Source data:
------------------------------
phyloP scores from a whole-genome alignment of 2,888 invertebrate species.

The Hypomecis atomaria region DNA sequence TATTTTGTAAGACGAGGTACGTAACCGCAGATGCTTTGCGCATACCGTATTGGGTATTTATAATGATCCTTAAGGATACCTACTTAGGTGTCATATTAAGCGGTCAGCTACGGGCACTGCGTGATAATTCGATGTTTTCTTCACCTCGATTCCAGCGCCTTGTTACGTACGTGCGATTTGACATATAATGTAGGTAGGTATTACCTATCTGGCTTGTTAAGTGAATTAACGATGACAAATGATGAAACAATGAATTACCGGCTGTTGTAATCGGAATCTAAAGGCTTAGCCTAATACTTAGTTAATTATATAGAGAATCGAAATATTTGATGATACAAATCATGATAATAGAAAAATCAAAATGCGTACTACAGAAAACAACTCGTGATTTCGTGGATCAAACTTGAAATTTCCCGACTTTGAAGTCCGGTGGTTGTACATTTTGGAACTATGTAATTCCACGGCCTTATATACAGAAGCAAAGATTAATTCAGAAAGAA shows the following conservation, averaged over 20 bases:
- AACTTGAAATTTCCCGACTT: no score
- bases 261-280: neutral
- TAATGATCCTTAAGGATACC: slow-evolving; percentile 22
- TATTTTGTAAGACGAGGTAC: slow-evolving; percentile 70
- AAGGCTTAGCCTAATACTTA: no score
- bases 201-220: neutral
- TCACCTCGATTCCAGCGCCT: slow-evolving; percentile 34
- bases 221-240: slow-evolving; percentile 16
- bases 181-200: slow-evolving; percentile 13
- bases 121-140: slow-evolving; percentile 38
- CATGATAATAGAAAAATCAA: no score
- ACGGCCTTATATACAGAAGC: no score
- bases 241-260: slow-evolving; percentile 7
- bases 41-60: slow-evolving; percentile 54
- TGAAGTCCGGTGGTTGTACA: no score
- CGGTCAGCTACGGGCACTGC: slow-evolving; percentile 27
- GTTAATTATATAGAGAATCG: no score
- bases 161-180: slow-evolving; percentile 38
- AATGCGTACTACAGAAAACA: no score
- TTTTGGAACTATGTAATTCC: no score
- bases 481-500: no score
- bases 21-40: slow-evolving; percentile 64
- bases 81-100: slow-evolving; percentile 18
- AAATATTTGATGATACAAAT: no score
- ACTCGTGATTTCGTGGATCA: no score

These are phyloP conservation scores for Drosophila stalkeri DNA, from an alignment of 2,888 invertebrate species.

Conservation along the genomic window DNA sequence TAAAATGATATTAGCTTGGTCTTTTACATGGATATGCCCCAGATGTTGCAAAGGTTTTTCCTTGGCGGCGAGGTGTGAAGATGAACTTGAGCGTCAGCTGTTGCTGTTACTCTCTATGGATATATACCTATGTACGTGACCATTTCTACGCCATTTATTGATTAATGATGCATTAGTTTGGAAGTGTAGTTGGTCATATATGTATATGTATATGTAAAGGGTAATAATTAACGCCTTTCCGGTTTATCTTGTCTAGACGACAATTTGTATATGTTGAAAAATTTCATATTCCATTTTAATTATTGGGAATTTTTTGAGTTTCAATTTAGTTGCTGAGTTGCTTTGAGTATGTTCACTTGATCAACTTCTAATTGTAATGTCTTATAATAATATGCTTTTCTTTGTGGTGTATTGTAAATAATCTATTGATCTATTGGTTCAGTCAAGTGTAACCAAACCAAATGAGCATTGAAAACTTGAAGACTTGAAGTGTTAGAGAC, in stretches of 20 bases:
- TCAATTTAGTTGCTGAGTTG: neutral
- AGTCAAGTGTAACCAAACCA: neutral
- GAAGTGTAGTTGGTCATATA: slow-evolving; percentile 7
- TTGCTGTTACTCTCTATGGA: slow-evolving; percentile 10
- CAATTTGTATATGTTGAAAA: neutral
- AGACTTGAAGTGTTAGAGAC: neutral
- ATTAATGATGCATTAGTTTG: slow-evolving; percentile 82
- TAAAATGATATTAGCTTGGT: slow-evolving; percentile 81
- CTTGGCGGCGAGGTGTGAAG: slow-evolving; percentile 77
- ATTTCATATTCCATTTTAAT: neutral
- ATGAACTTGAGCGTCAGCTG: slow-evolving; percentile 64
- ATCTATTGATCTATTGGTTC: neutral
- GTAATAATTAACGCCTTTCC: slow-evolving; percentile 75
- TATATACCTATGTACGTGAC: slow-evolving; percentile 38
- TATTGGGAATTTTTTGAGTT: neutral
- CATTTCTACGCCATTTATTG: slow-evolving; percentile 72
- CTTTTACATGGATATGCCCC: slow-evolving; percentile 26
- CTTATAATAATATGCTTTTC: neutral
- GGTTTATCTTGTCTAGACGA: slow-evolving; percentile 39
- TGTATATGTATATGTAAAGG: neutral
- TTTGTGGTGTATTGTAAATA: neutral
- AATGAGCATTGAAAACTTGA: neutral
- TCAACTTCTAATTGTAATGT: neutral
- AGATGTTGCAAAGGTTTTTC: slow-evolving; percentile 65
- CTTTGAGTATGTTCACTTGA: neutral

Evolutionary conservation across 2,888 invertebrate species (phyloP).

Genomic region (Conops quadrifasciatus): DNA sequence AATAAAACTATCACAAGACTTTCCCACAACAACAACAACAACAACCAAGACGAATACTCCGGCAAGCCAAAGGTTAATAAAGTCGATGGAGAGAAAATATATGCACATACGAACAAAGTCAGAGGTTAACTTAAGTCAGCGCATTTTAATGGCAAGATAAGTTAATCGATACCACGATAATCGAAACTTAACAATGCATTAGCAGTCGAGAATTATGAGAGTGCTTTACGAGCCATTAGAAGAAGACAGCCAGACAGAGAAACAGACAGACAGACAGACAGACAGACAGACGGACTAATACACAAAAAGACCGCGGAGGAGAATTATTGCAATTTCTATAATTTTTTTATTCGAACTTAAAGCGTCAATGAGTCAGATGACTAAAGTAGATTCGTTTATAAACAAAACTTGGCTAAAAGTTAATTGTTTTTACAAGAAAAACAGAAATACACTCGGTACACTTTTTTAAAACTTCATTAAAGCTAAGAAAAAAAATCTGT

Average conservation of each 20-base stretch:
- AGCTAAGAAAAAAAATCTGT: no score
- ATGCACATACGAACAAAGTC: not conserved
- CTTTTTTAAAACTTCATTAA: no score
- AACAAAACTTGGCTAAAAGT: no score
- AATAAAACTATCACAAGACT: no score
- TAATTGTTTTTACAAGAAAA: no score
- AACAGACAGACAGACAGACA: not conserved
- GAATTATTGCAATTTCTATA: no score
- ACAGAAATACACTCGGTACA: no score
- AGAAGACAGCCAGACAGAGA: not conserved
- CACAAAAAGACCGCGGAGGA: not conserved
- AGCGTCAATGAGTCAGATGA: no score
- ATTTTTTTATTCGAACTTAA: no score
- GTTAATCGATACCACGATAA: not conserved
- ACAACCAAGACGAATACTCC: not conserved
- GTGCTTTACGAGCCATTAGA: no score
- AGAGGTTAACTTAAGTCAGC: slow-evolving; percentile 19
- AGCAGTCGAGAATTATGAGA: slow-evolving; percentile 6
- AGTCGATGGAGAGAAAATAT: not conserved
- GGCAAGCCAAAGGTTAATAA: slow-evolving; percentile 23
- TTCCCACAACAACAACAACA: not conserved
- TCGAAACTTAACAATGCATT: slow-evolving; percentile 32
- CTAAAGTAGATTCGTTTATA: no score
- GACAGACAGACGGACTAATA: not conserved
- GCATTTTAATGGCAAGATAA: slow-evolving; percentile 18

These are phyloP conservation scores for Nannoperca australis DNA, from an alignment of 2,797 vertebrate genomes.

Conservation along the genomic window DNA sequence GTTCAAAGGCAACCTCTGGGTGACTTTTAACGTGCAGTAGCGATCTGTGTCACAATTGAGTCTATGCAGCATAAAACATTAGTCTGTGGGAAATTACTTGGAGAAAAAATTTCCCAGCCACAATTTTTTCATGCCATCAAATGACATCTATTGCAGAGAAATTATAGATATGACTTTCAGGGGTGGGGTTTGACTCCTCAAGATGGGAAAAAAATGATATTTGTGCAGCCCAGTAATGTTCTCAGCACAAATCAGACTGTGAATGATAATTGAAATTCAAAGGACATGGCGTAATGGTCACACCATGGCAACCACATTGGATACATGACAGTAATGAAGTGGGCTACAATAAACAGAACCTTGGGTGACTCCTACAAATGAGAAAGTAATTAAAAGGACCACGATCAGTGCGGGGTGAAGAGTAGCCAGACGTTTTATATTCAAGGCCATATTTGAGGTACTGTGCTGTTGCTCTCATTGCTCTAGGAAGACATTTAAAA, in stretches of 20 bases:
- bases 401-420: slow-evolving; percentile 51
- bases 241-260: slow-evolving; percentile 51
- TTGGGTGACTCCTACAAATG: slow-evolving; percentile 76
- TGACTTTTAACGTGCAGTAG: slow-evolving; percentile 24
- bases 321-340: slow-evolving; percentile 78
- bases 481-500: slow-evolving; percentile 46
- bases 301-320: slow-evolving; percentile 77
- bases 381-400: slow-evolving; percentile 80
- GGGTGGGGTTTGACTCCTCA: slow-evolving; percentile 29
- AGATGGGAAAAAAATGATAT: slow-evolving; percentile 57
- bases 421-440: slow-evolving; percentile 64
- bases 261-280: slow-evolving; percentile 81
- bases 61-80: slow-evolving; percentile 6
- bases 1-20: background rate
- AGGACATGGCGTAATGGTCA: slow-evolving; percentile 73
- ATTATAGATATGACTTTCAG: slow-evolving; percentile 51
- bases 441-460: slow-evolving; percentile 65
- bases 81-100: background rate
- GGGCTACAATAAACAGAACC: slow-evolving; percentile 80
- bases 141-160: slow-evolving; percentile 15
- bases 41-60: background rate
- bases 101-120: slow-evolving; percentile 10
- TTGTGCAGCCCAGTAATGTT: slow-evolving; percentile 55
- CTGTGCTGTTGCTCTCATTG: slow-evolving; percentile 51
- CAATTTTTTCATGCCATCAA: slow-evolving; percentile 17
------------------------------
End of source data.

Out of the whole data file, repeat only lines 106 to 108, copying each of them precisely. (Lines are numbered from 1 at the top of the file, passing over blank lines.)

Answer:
- bases 101-120: slow-evolving; percentile 10
- TTGTGCAGCCCAGTAATGTT: slow-evolving; percentile 55
- CTGTGCTGTTGCTCTCATTG: slow-evolving; percentile 51